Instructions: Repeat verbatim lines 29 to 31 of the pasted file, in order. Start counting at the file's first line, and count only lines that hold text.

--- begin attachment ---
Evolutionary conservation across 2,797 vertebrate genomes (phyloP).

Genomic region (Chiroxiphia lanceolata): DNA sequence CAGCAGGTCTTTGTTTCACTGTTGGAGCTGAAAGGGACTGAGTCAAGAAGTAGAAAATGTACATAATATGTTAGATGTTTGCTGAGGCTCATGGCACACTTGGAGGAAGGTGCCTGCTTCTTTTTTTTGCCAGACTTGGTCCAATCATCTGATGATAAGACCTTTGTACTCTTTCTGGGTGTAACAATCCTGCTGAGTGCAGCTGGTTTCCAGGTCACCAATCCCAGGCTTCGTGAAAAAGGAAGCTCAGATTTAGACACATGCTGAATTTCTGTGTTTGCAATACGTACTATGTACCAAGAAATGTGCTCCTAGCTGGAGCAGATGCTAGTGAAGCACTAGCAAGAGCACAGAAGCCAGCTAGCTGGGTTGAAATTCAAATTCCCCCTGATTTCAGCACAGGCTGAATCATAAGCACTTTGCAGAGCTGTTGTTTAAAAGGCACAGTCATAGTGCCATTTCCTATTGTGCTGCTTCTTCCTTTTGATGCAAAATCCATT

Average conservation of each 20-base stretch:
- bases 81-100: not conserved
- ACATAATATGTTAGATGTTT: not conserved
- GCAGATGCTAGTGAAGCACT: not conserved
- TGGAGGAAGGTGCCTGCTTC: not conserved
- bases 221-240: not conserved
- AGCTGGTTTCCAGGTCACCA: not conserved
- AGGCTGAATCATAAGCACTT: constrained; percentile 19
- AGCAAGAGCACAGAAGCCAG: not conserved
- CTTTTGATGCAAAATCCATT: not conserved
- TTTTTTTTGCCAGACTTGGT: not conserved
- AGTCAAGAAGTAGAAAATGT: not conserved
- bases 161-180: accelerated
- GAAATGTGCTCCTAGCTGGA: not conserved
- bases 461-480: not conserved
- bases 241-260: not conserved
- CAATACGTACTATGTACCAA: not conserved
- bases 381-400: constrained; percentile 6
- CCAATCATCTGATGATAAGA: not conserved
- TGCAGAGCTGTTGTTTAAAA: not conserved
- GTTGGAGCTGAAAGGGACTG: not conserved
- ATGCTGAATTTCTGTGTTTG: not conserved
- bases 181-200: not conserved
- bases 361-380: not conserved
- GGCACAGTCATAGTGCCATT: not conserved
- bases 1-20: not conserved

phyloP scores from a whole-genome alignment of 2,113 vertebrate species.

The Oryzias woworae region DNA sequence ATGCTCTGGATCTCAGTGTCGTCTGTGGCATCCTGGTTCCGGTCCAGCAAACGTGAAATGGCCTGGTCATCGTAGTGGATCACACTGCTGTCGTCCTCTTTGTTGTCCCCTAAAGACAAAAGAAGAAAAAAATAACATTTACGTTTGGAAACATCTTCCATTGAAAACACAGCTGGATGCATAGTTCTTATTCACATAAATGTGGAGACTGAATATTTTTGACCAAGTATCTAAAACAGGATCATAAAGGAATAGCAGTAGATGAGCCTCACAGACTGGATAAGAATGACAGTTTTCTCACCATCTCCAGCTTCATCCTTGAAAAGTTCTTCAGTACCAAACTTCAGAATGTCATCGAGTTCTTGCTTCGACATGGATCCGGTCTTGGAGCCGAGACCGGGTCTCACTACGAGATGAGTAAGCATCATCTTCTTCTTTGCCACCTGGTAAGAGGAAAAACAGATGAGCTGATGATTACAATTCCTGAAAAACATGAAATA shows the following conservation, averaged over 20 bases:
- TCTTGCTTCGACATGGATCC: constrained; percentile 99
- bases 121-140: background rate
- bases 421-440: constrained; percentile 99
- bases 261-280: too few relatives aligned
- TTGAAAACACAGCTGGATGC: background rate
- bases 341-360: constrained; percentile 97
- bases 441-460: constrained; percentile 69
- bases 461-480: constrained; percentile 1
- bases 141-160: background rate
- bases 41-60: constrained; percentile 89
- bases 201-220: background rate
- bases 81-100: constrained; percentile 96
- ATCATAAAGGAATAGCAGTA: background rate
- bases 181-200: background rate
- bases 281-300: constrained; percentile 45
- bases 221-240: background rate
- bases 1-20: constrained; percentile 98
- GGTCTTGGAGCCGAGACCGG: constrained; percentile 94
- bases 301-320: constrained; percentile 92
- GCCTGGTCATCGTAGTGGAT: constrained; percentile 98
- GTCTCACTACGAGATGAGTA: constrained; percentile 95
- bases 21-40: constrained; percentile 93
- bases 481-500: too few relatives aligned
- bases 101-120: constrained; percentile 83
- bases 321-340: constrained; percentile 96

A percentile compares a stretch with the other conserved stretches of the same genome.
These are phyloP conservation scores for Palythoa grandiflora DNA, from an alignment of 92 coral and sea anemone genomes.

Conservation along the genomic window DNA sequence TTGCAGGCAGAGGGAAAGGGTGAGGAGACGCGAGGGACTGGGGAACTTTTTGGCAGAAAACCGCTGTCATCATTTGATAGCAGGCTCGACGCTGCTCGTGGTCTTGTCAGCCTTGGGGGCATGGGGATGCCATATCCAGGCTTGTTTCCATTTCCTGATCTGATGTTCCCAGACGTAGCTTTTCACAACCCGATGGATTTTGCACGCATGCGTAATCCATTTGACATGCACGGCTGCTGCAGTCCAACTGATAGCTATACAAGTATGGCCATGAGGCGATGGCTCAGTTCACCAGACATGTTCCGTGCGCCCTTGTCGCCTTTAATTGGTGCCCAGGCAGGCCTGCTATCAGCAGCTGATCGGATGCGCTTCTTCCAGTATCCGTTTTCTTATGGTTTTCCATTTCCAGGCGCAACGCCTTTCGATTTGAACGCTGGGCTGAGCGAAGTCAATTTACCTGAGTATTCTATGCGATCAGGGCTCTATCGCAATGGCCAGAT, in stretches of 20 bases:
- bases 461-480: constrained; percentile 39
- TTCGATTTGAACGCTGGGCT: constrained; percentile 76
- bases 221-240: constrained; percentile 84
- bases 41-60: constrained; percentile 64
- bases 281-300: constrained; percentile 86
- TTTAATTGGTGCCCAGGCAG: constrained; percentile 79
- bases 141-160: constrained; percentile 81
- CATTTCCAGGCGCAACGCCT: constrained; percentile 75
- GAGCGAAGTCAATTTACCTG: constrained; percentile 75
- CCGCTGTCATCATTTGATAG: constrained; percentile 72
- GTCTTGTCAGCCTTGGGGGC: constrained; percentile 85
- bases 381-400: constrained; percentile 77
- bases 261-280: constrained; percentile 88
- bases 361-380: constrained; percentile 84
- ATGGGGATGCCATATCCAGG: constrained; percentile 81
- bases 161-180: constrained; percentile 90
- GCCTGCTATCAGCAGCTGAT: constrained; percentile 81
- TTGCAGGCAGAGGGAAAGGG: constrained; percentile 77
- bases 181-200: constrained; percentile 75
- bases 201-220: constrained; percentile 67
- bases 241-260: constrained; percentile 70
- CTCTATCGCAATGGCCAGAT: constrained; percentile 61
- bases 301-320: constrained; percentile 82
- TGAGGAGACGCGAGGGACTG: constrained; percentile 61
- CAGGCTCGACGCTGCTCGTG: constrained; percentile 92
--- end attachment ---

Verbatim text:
phyloP scores from a whole-genome alignment of 2,113 vertebrate species.

The Oryzias woworae region DNA sequence ATGCTCTGGATCTCAGTGTCGTCTGTGGCATCCTGGTTCCGGTCCAGCAAACGTGAAATGGCCTGGTCATCGTAGTGGATCACACTGCTGTCGTCCTCTTTGTTGTCCCCTAAAGACAAAAGAAGAAAAAAATAACATTTACGTTTGGAAACATCTTCCATTGAAAACACAGCTGGATGCATAGTTCTTATTCACATAAATGTGGAGACTGAATATTTTTGACCAAGTATCTAAAACAGGATCATAAAGGAATAGCAGTAGATGAGCCTCACAGACTGGATAAGAATGACAGTTTTCTCACCATCTCCAGCTTCATCCTTGAAAAGTTCTTCAGTACCAAACTTCAGAATGTCATCGAGTTCTTGCTTCGACATGGATCCGGTCTTGGAGCCGAGACCGGGTCTCACTACGAGATGAGTAAGCATCATCTTCTTCTTTGCCACCTGGTAAGAGGAAAAACAGATGAGCTGATGATTACAATTCCTGAAAAACATGAAATA shows the following conservation, averaged over 20 bases:
- TCTTGCTTCGACATGGATCC: constrained; percentile 99